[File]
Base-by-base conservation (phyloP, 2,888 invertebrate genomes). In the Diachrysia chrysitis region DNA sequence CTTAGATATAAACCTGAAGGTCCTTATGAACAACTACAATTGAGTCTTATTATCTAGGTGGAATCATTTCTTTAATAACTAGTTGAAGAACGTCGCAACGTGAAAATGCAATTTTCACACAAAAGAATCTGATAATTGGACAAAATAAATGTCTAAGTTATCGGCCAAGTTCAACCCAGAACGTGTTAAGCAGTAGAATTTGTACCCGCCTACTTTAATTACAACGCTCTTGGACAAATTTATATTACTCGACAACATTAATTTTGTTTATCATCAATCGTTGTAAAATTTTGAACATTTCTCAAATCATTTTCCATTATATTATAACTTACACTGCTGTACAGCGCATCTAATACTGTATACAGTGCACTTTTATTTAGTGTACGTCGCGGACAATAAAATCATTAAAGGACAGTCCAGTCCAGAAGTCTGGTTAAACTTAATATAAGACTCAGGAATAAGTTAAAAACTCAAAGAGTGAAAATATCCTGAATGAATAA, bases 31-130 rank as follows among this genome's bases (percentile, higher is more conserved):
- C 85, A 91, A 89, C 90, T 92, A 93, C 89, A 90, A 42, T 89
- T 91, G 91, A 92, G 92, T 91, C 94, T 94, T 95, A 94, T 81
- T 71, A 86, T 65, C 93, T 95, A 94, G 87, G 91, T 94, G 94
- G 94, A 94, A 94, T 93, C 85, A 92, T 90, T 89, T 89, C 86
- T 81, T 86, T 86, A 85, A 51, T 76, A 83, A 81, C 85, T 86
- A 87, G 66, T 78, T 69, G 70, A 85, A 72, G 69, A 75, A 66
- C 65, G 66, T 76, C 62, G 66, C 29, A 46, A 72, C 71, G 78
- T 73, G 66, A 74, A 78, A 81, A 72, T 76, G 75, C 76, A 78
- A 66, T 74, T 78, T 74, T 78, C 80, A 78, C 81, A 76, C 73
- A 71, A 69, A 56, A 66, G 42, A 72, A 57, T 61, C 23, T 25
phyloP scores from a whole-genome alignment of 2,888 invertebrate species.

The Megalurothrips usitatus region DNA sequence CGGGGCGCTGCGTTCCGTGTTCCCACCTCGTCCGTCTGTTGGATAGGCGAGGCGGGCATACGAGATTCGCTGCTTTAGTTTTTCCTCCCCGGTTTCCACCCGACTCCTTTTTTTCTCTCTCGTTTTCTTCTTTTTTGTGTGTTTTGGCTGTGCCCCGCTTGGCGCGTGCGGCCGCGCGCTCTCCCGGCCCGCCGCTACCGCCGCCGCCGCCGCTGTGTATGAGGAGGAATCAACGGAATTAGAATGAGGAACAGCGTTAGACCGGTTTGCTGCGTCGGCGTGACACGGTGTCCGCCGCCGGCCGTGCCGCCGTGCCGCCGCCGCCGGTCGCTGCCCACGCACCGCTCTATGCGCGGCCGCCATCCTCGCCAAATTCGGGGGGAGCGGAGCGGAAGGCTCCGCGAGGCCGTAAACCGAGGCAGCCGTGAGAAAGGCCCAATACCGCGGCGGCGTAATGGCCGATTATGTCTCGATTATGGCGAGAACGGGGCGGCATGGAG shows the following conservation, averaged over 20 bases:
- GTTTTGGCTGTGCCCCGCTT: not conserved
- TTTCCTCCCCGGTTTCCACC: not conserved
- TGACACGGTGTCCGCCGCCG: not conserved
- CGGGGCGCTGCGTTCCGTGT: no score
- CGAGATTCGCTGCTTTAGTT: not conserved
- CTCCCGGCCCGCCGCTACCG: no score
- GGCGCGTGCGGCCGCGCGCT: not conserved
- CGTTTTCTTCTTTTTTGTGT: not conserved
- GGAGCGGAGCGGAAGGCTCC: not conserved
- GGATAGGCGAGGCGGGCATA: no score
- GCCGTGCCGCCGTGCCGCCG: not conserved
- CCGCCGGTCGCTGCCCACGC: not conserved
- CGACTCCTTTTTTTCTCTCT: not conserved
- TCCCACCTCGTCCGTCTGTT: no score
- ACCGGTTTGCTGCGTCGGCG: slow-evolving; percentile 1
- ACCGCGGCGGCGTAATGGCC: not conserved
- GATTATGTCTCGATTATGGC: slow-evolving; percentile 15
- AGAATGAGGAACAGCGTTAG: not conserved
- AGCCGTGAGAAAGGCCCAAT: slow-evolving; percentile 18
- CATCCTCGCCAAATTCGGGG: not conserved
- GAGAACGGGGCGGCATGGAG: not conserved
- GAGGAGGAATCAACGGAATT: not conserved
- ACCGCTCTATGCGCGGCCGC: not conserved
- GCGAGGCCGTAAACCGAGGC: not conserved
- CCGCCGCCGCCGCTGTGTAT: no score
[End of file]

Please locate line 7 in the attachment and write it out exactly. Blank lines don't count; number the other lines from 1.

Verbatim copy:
- A 87, G 66, T 78, T 69, G 70, A 85, A 72, G 69, A 75, A 66